Home Visits

There may be occasions when the circumstances of your pet’s health requires a home visit. If you find it too difficult to bring your pet to us, we can come to your home and visit them.

The Eden Vets team will discuss with you what your pet’s needs are. A home visit would mean an additional cost, and due to our busy consultations list it would be helpful if we had advance notice.

Animal Behaviour

There’s more to looking after your pet than simply keeping it in physical health. At Eden Vets we have an eye on your pet’s whole quality of life, and the quality of life for owners is important too!  That’s why we strongly encourage you to take advantage of our animal behaviour advice if you’re having any issues with your pet.

The companionship of our pets should give us considerable pleasure but if something is wrong that relationship can be put under a great deal of strain. The sooner an issue is tackled, the easier it is to restore both your pet and yourself to a calm and contented frame of mind.

Animal behaviour training is most usually considered for dogs. Common issues include barking, over-excitability, pulling on the lead and recall problems off the lead. However, cats also exhibit problems which behaviour training may be able to help with, such as urine spraying, scratching and general aggression. Destructiveness, aggression and soiling inside the house are problems almost any animal can develop.

Problems such as these are usually the symptom of a deeper issue and a major part of animal behaviour training is problem solving. Once the cause of a behaviour problem has been identified you are well on the way to curing it, with commitment from the owner and the wider family a crucial part of the solution.

We have a list of APBC registered pet behaviouralists that we are able to refer you and your pet to if we are unable to offer advice to resolve the problem in the consulting room. We work closely with behaviouralists to help you overcome your pet's problems. 

Puppy Training

Introducing a new puppy to your home is lots of fun but it can be an upheaval for everyone. Our puppy parties, which run once a week for four weeks, are the perfect way to socialise your new puppy, help it learn some basic commands and pick up some great advice and ideas.

Whether you’re used to raising puppies or this is the first time you’ve tried it, our fun and practical sessions will help your puppy settle in and help everyone in the family adjust to their new four-legged friend.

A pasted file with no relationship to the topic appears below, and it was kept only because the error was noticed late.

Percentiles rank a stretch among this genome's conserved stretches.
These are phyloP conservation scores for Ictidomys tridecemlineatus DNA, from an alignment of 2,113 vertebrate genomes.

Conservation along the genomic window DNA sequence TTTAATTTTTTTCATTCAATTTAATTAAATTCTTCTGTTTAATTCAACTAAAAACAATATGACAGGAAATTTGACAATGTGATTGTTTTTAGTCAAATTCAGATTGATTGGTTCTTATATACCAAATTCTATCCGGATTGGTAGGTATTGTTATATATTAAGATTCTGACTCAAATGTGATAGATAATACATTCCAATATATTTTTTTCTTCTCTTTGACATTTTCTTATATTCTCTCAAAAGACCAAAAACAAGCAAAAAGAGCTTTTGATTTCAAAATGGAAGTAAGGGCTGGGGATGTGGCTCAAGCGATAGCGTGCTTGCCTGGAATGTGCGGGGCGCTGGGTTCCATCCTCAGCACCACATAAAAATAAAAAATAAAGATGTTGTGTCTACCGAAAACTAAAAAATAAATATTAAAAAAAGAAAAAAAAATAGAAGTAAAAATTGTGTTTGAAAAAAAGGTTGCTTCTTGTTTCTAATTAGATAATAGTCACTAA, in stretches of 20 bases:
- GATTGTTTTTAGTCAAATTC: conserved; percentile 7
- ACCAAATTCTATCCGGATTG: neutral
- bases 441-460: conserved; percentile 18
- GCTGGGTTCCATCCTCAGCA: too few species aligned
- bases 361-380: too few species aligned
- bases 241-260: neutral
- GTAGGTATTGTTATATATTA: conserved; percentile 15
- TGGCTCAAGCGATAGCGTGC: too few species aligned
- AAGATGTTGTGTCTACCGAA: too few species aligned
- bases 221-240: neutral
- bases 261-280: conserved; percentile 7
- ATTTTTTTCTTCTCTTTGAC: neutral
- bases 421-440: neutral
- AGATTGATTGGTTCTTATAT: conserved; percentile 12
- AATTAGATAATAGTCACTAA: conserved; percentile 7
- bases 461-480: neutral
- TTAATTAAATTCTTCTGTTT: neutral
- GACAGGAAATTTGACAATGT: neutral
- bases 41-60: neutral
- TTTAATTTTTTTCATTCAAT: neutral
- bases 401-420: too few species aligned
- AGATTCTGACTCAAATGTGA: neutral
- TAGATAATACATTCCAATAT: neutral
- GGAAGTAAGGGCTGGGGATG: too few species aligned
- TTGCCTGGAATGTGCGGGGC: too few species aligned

We restrict numbers to a maximum of 8 puppies so there’s plenty of time for one-on-one attention if it’s needed. The classes are held at the practice, so your puppy gets used to visiting us and hopefully feels comfortable about a trip to the vet for the rest of its life.

In the first session we cover the basic commands of “sit” and “lie down” and during the rest of the course go on to cover “roll over” and walking to heel, among other things. We’ll also help you deal with the perennial puppy problems of jumping up and play biting, but there’s plenty of time for fun and games as well. Each week we’ll have some health tips for you on issues such as diet and dental care and your puppy will benefit from being around other people and dogs, learning what behaviour is appropriate.

Of course you’ll be learning too, and we encourage you to bring other members of the family, including children, so they can learn about the puppy and help it behave well. There is a lot of information to absorb each week but don’t worry, we’ve also got handouts for you to take away.

Getting good puppy training early on can set your pet up for the rest of its life. We think it’s too important to leave to chance, which is why our most experienced nurse and animal behaviour expert conducts the sessions. You can benefit from her years of experience and help ensure your puppy grows into a happy and well-behaved dog which will enjoy a great life as a true part of the family.

Pet Bereavement

We understand that your pet is part of your family. Seeing your companion become very ill and then facing the prospect of losing them is extremely distressing.

The team at Eden Vets will work with you and support you to understand your pet’s health concerns and the options available for you both. You won’t be alone during your time of distress.

We will gently discuss all appropriate options should your pet be seriously ill. Of course, this may include euthanasia. But be reassured that we will give you all the information and time you want, and support you to make the right decisions for you and your companion. Having your pet euthanised at home may be an option in some circumstances, and we can discuss this with you too.

Find out more about Time to Say Goodbye here